The captain took Sam into his private room and made some inquiries. Mark Twain, in the “Mississippi” boot remembers them as follows:
“Did you strike him first?” Captain Klinefelter asked.
“A stool, sir.”
“Did it knock him down?”
“He—he fell, sir.”
“Did you follow it up? Did you do anything further?”
“What did you do?”
“Pounded him, sir.”
“Did you pound him much—that is, severely?”
“One might call it that, sir, maybe.”
“I am mighty glad of it! Hark ye—never mention that I said that! You have been guilty of a great crime; and don’t ever be guilty of it again on this boat, but—lay for him ashore! Give him a good, sound thrashing, do you hear? I’ll pay the expenses.”
In a letter which Samuel Clemens wrote to Orion’s wife, immediately after this incident, he gives the details of the encounter with Brown and speaks of Captain Klinefelter’s approval. Brown declared he would leave the boat at New Orleans if Sam Clemens remained on it, and the captain told him to go, offering to let Sam himself run the daylight watches back to St. Louis, thus showing his faith in the young steersman. The “cub,” however, had less confidence, and advised that Brown be kept for the up trip, saying he would follow by the next boat. It was a decision that probably saved his life.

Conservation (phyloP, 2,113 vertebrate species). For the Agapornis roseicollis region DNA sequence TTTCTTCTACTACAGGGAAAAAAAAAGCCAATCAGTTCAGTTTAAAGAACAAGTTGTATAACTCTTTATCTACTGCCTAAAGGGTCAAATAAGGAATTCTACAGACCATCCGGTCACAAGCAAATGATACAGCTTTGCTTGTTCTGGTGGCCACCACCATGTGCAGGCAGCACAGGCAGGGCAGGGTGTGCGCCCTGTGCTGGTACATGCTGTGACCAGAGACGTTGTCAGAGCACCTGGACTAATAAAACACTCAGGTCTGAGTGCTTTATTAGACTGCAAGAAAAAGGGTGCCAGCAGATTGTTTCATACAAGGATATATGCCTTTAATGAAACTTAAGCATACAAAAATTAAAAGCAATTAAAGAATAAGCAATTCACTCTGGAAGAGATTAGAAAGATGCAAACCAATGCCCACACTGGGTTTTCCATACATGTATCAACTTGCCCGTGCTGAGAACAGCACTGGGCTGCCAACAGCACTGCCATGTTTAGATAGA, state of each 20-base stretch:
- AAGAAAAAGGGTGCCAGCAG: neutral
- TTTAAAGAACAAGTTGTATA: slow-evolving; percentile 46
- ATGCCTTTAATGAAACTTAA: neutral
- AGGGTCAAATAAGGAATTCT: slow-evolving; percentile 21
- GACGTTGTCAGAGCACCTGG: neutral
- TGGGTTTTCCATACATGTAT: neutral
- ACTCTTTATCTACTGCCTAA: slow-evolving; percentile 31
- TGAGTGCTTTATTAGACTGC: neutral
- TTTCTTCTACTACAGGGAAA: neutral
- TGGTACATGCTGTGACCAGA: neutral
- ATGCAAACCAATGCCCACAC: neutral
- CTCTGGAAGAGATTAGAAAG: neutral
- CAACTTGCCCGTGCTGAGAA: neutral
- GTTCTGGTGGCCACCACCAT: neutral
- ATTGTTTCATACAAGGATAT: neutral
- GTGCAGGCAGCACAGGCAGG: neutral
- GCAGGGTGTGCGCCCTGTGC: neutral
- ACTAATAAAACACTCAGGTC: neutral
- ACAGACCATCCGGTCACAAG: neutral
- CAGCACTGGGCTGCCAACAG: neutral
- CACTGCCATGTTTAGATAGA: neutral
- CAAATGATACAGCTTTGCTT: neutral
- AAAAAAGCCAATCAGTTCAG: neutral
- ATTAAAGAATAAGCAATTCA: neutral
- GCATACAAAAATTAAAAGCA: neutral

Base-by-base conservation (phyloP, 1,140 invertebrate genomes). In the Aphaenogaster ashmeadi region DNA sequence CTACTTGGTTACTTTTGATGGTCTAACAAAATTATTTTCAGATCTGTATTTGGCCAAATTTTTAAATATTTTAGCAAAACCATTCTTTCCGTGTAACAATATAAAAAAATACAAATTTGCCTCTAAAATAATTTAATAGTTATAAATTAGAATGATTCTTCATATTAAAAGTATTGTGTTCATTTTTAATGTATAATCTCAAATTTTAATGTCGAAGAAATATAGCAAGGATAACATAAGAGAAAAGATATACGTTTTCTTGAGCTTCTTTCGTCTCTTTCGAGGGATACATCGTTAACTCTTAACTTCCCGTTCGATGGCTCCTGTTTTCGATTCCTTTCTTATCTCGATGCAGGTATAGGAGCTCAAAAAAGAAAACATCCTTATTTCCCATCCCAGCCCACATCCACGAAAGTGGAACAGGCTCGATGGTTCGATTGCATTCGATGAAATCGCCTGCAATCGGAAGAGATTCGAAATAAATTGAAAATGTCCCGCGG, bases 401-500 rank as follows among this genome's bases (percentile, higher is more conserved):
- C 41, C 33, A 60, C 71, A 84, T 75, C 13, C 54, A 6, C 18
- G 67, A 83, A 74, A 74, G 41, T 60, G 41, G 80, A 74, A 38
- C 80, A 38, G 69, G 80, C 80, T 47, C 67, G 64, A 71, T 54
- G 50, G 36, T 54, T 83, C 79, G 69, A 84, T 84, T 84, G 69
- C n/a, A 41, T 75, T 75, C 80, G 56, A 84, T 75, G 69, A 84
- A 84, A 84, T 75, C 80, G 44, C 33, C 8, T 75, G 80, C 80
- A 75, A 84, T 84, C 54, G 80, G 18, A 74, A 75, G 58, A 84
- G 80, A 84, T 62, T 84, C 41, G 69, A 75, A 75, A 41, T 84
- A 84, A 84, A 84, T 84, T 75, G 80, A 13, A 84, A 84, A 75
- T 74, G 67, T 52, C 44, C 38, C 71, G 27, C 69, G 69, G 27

That night, watching on the levee, Henry joined him, when his own duties were finished, and the brothers made the round together. It may have been some memory of his dream that made Samuel Clemens say:
“Henry, in case of accident, whatever you do, don’t lose your head—the passengers will do that. Rush for the hurricane-deck and to the life-boat, and obey the mate’s orders. When the boat is launched, help the women and children into it. Don’t get in yourself. The river is only a mile wide. You can swim ashore easily enough.”
It was good, manly advice, but a long grief lay behind it.
 In the Mississippi book the author says that Brown was about to strike Henry with a lump of coal, but in the letter above mentioned the details are as here given.
THE WRECK OF THE “PENNSYLVANIA”
The “A. T. Lacy,” that brought Samuel Clemens up the river, was two days behind the “Pennsylvania.” At Greenville, Mississippi, a voice from the landing shouted “The “Pennsylvania” is blown up just below Memphis, at Ship Island. One hundred and fifty lives lost!”
It proved a true report. At six o’clock that warm mid-June morning, while loading wood, sixty miles below Memphis, four out of eight of the Pennsylvania’s boilers had suddenly exploded, with fearful results. Henry Clemens had been one of the victims. He had started to swim for the shore, only a few hundred yards away, but had turned back to assist in the rescue of others. What followed could not be clearly learned. He was terribly injured, and died on the fourth night after the catastrophe. His brother was with him by that time, and believed he recognized the exact fulfilment of his dream.